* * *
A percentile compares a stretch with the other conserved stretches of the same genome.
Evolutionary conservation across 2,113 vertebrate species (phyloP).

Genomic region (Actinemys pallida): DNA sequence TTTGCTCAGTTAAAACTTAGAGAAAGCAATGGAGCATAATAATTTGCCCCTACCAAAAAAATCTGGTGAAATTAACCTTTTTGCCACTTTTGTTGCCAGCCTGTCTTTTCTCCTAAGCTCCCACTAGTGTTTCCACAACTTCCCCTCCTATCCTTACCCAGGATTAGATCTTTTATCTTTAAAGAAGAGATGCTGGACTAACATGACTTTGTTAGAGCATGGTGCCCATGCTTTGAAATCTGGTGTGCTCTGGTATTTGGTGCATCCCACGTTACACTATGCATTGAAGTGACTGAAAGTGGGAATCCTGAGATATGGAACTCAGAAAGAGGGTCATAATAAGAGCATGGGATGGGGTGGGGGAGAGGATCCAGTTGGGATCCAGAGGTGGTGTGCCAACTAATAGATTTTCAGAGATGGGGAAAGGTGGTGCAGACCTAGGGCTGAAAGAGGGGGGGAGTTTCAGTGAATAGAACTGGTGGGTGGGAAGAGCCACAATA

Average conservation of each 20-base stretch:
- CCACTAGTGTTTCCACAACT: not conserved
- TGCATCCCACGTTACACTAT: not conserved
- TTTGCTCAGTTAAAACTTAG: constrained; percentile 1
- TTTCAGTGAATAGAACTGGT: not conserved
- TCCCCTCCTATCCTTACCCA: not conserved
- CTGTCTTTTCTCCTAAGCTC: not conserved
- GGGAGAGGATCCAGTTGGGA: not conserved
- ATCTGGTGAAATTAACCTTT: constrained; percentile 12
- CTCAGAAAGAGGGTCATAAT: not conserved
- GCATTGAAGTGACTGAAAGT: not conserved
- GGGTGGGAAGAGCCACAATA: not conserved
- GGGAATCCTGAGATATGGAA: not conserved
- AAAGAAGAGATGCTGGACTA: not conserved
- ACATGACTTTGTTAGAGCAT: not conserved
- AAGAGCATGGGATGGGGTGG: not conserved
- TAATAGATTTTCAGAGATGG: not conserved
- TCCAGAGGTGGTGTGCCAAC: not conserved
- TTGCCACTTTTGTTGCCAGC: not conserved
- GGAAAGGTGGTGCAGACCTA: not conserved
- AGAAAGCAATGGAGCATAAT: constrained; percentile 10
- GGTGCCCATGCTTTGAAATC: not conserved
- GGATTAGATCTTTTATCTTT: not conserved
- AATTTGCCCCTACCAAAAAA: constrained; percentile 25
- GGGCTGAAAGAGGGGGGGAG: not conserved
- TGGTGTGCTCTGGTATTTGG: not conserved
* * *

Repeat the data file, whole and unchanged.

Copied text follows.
A percentile compares a stretch with the other conserved stretches of the same genome.
Evolutionary conservation across 2,113 vertebrate species (phyloP).

Genomic region (Actinemys pallida): DNA sequence TTTGCTCAGTTAAAACTTAGAGAAAGCAATGGAGCATAATAATTTGCCCCTACCAAAAAAATCTGGTGAAATTAACCTTTTTGCCACTTTTGTTGCCAGCCTGTCTTTTCTCCTAAGCTCCCACTAGTGTTTCCACAACTTCCCCTCCTATCCTTACCCAGGATTAGATCTTTTATCTTTAAAGAAGAGATGCTGGACTAACATGACTTTGTTAGAGCATGGTGCCCATGCTTTGAAATCTGGTGTGCTCTGGTATTTGGTGCATCCCACGTTACACTATGCATTGAAGTGACTGAAAGTGGGAATCCTGAGATATGGAACTCAGAAAGAGGGTCATAATAAGAGCATGGGATGGGGTGGGGGAGAGGATCCAGTTGGGATCCAGAGGTGGTGTGCCAACTAATAGATTTTCAGAGATGGGGAAAGGTGGTGCAGACCTAGGGCTGAAAGAGGGGGGGAGTTTCAGTGAATAGAACTGGTGGGTGGGAAGAGCCACAATA

Average conservation of each 20-base stretch:
- CCACTAGTGTTTCCACAACT: not conserved
- TGCATCCCACGTTACACTAT: not conserved
- TTTGCTCAGTTAAAACTTAG: constrained; percentile 1
- TTTCAGTGAATAGAACTGGT: not conserved
- TCCCCTCCTATCCTTACCCA: not conserved
- CTGTCTTTTCTCCTAAGCTC: not conserved
- GGGAGAGGATCCAGTTGGGA: not conserved
- ATCTGGTGAAATTAACCTTT: constrained; percentile 12
- CTCAGAAAGAGGGTCATAAT: not conserved
- GCATTGAAGTGACTGAAAGT: not conserved
- GGGTGGGAAGAGCCACAATA: not conserved
- GGGAATCCTGAGATATGGAA: not conserved
- AAAGAAGAGATGCTGGACTA: not conserved
- ACATGACTTTGTTAGAGCAT: not conserved
- AAGAGCATGGGATGGGGTGG: not conserved
- TAATAGATTTTCAGAGATGG: not conserved
- TCCAGAGGTGGTGTGCCAAC: not conserved
- TTGCCACTTTTGTTGCCAGC: not conserved
- GGAAAGGTGGTGCAGACCTA: not conserved
- AGAAAGCAATGGAGCATAAT: constrained; percentile 10
- GGTGCCCATGCTTTGAAATC: not conserved
- GGATTAGATCTTTTATCTTT: not conserved
- AATTTGCCCCTACCAAAAAA: constrained; percentile 25
- GGGCTGAAAGAGGGGGGGAG: not conserved
- TGGTGTGCTCTGGTATTTGG: not conserved